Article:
GE reveals new inspection technology for wind turbines

  • Over 1,500 turbines had already been inspected using the technology.
  • The new system uses thermal imaging technology and wide band acoustic spectral analysis to look for anomalies.
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GE Renewable Energy has announced details of a high-speed blade inspection system for wind turbines.

In a statement Tuesday, the firm said that over 1,500 turbines had already been inspected using the technology, with inspection time per unit taking under 15 minutes, on average.

The new system uses thermal imaging technology and wide band acoustic spectral analysis to look for anomalies on blades. It works on both GE and non-GE turbines and can provide real time data analytics.

Ground-based, it lessens the need for "up-tower inspections" and does not need wind assets to be "powered down" for prolonged amounts of time, GE said.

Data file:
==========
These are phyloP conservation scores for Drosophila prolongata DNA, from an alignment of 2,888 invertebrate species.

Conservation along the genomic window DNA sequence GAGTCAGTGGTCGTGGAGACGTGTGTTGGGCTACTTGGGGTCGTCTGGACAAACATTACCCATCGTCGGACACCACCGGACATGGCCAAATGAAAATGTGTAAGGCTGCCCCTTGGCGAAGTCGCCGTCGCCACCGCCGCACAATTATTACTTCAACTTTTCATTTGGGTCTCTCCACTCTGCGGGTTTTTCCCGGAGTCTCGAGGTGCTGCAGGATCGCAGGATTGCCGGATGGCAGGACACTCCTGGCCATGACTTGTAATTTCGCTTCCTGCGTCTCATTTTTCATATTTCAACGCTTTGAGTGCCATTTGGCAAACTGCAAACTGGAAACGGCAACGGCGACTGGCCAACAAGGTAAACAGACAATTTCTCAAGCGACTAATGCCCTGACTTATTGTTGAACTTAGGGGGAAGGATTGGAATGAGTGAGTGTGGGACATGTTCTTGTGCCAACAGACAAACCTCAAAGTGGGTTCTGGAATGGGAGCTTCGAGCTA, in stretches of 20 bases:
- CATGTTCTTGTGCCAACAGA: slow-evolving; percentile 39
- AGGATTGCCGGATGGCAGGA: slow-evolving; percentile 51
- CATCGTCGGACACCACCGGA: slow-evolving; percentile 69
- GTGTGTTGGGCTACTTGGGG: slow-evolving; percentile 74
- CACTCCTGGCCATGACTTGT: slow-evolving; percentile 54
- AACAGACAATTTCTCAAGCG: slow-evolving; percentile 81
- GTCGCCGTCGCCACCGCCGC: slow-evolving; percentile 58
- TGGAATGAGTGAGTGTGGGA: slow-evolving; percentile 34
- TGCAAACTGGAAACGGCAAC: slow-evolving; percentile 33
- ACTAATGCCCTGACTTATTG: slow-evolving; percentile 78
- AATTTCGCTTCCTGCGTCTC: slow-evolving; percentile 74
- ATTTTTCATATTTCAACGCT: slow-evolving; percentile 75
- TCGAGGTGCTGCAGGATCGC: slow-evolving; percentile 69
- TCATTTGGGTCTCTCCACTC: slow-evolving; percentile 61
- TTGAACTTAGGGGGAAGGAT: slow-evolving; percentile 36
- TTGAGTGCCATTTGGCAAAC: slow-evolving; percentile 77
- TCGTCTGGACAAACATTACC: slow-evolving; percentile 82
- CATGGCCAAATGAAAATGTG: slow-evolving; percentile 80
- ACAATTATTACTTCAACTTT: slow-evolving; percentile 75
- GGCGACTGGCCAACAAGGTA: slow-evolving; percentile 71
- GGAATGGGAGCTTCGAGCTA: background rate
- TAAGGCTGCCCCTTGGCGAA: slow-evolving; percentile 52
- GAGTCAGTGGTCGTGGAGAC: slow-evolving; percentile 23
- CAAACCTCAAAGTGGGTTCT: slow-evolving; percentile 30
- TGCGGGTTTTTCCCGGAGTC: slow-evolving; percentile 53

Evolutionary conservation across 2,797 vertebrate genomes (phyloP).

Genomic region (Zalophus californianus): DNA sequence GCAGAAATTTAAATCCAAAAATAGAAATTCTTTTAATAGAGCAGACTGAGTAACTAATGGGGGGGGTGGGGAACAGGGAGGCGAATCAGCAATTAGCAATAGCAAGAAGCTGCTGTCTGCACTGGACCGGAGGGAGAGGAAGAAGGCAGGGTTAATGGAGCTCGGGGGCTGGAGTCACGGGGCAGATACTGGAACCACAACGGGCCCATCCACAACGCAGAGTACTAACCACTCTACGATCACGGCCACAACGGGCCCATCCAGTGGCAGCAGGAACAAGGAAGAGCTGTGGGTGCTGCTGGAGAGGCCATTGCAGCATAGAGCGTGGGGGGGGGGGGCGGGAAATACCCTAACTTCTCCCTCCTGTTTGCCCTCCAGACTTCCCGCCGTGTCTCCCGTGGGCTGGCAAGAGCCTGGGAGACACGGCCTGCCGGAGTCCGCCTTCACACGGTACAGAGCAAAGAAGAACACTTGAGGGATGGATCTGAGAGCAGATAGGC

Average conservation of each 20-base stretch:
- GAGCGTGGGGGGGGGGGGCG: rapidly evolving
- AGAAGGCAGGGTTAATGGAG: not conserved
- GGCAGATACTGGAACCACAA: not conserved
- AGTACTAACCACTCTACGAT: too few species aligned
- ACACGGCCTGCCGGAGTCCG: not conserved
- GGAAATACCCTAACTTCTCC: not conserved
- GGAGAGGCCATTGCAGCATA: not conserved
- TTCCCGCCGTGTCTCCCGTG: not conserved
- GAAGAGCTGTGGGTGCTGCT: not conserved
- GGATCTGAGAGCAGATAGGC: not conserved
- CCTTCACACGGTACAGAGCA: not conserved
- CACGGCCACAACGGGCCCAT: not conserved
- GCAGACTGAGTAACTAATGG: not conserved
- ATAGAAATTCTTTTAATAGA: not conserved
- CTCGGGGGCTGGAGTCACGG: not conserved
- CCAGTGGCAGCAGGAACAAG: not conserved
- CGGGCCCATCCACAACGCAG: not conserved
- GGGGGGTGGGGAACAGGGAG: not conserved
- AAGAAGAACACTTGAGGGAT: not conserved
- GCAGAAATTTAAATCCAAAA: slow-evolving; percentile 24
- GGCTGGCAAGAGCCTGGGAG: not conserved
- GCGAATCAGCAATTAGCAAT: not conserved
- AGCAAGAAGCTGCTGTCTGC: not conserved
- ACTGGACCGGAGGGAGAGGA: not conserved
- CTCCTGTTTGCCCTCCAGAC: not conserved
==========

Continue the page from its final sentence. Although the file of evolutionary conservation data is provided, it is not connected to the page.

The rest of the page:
It can detect several issues that could be harmful to a blade, such as fatigue cracks, defective repairs and splits. The inspection technology is set up at the base of a turbine, making a number of recordings while the blades turn under an active load.

"Wind turbine blade inspections have come a long way," Anne McEntee, CEO of Digital Services at GE Renewable Energy, said. "Ground scopes, drones, and tap testing are just a few of the methods that operators have used to help prevent against failures both small and catastrophic," she added.

Most "down-tower" blade inspections were limited to showing what was happening with the surface of a blade, McEntee explained, adding that many of the issues that lead to bigger failures were deeper within the blade.

"The ability to also look beyond the exterior coating of the blade, regardless of manufacturer, marks a significant advance in blade inspection technology for the entire wind industry."

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